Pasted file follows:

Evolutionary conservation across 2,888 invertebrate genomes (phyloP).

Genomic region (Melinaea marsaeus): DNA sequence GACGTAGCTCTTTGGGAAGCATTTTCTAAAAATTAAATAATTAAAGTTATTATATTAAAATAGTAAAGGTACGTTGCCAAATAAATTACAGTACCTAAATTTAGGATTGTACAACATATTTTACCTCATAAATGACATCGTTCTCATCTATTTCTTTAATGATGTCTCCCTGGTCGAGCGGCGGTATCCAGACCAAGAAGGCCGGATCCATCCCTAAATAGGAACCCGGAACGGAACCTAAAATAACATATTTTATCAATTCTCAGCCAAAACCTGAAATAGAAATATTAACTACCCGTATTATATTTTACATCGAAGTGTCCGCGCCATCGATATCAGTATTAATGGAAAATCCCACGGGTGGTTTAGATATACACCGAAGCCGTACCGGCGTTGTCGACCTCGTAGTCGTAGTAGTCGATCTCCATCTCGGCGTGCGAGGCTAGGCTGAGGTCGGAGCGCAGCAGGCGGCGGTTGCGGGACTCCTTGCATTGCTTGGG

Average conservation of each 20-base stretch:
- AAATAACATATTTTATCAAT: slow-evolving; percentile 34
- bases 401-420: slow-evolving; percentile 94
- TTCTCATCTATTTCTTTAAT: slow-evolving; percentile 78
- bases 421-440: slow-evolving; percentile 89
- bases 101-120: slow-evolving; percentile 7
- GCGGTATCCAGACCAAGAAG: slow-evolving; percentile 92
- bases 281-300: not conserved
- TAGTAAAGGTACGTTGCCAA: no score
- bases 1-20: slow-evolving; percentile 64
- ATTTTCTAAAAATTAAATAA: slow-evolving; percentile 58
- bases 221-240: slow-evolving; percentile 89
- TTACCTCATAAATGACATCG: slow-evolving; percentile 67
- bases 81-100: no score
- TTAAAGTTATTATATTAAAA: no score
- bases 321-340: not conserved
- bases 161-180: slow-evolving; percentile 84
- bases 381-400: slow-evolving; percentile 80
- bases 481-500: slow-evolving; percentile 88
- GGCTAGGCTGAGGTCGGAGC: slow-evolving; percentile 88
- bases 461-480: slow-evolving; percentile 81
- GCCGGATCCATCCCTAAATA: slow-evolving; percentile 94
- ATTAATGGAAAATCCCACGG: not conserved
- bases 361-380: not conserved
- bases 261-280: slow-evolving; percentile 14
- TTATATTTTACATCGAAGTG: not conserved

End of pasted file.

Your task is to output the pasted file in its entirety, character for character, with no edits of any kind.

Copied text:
Evolutionary conservation across 2,888 invertebrate genomes (phyloP).

Genomic region (Melinaea marsaeus): DNA sequence GACGTAGCTCTTTGGGAAGCATTTTCTAAAAATTAAATAATTAAAGTTATTATATTAAAATAGTAAAGGTACGTTGCCAAATAAATTACAGTACCTAAATTTAGGATTGTACAACATATTTTACCTCATAAATGACATCGTTCTCATCTATTTCTTTAATGATGTCTCCCTGGTCGAGCGGCGGTATCCAGACCAAGAAGGCCGGATCCATCCCTAAATAGGAACCCGGAACGGAACCTAAAATAACATATTTTATCAATTCTCAGCCAAAACCTGAAATAGAAATATTAACTACCCGTATTATATTTTACATCGAAGTGTCCGCGCCATCGATATCAGTATTAATGGAAAATCCCACGGGTGGTTTAGATATACACCGAAGCCGTACCGGCGTTGTCGACCTCGTAGTCGTAGTAGTCGATCTCCATCTCGGCGTGCGAGGCTAGGCTGAGGTCGGAGCGCAGCAGGCGGCGGTTGCGGGACTCCTTGCATTGCTTGGG

Average conservation of each 20-base stretch:
- AAATAACATATTTTATCAAT: slow-evolving; percentile 34
- bases 401-420: slow-evolving; percentile 94
- TTCTCATCTATTTCTTTAAT: slow-evolving; percentile 78
- bases 421-440: slow-evolving; percentile 89
- bases 101-120: slow-evolving; percentile 7
- GCGGTATCCAGACCAAGAAG: slow-evolving; percentile 92
- bases 281-300: not conserved
- TAGTAAAGGTACGTTGCCAA: no score
- bases 1-20: slow-evolving; percentile 64
- ATTTTCTAAAAATTAAATAA: slow-evolving; percentile 58
- bases 221-240: slow-evolving; percentile 89
- TTACCTCATAAATGACATCG: slow-evolving; percentile 67
- bases 81-100: no score
- TTAAAGTTATTATATTAAAA: no score
- bases 321-340: not conserved
- bases 161-180: slow-evolving; percentile 84
- bases 381-400: slow-evolving; percentile 80
- bases 481-500: slow-evolving; percentile 88
- GGCTAGGCTGAGGTCGGAGC: slow-evolving; percentile 88
- bases 461-480: slow-evolving; percentile 81
- GCCGGATCCATCCCTAAATA: slow-evolving; percentile 94
- ATTAATGGAAAATCCCACGG: not conserved
- bases 361-380: not conserved
- bases 261-280: slow-evolving; percentile 14
- TTATATTTTACATCGAAGTG: not conserved